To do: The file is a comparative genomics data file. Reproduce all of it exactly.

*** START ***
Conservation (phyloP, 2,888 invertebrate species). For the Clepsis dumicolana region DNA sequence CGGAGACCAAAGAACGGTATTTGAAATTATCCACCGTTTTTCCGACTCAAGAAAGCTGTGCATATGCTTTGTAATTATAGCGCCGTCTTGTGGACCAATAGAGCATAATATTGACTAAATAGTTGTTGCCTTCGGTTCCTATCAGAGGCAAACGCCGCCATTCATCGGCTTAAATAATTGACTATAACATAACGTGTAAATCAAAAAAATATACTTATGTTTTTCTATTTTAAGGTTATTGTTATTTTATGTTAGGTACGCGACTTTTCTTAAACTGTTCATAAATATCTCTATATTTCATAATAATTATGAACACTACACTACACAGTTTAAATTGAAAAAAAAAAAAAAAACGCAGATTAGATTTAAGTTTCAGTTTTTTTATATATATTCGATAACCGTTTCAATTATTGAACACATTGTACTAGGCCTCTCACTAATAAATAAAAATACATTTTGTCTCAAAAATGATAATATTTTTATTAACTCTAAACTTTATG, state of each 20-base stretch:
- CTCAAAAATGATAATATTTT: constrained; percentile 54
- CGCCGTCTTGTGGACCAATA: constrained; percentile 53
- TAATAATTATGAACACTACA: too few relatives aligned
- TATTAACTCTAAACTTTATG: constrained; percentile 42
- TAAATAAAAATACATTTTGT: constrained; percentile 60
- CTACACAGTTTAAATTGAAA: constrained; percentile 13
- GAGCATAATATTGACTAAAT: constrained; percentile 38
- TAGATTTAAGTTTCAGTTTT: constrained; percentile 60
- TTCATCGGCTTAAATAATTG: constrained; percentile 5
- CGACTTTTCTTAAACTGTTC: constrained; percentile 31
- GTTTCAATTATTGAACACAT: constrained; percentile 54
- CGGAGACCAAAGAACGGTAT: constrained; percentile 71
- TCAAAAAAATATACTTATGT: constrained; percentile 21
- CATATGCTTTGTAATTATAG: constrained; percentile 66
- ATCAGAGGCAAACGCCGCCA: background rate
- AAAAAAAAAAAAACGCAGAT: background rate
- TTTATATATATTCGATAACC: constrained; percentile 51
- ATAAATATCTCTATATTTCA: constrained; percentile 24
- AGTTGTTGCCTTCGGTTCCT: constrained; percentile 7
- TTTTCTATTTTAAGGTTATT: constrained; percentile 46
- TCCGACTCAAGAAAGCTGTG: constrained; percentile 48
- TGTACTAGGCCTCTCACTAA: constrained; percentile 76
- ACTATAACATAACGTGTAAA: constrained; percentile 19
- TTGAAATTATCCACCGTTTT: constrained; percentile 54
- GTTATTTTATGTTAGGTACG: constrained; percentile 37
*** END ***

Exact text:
Conservation (phyloP, 2,888 invertebrate species). For the Clepsis dumicolana region DNA sequence CGGAGACCAAAGAACGGTATTTGAAATTATCCACCGTTTTTCCGACTCAAGAAAGCTGTGCATATGCTTTGTAATTATAGCGCCGTCTTGTGGACCAATAGAGCATAATATTGACTAAATAGTTGTTGCCTTCGGTTCCTATCAGAGGCAAACGCCGCCATTCATCGGCTTAAATAATTGACTATAACATAACGTGTAAATCAAAAAAATATACTTATGTTTTTCTATTTTAAGGTTATTGTTATTTTATGTTAGGTACGCGACTTTTCTTAAACTGTTCATAAATATCTCTATATTTCATAATAATTATGAACACTACACTACACAGTTTAAATTGAAAAAAAAAAAAAAAACGCAGATTAGATTTAAGTTTCAGTTTTTTTATATATATTCGATAACCGTTTCAATTATTGAACACATTGTACTAGGCCTCTCACTAATAAATAAAAATACATTTTGTCTCAAAAATGATAATATTTTTATTAACTCTAAACTTTATG, state of each 20-base stretch:
- CTCAAAAATGATAATATTTT: constrained; percentile 54
- CGCCGTCTTGTGGACCAATA: constrained; percentile 53
- TAATAATTATGAACACTACA: too few relatives aligned
- TATTAACTCTAAACTTTATG: constrained; percentile 42
- TAAATAAAAATACATTTTGT: constrained; percentile 60
- CTACACAGTTTAAATTGAAA: constrained; percentile 13
- GAGCATAATATTGACTAAAT: constrained; percentile 38
- TAGATTTAAGTTTCAGTTTT: constrained; percentile 60
- TTCATCGGCTTAAATAATTG: constrained; percentile 5
- CGACTTTTCTTAAACTGTTC: constrained; percentile 31
- GTTTCAATTATTGAACACAT: constrained; percentile 54
- CGGAGACCAAAGAACGGTAT: constrained; percentile 71
- TCAAAAAAATATACTTATGT: constrained; percentile 21
- CATATGCTTTGTAATTATAG: constrained; percentile 66
- ATCAGAGGCAAACGCCGCCA: background rate
- AAAAAAAAAAAAACGCAGAT: background rate
- TTTATATATATTCGATAACC: constrained; percentile 51
- ATAAATATCTCTATATTTCA: constrained; percentile 24
- AGTTGTTGCCTTCGGTTCCT: constrained; percentile 7
- TTTTCTATTTTAAGGTTATT: constrained; percentile 46
- TCCGACTCAAGAAAGCTGTG: constrained; percentile 48
- TGTACTAGGCCTCTCACTAA: constrained; percentile 76
- ACTATAACATAACGTGTAAA: constrained; percentile 19
- TTGAAATTATCCACCGTTTT: constrained; percentile 54
- GTTATTTTATGTTAGGTACG: constrained; percentile 37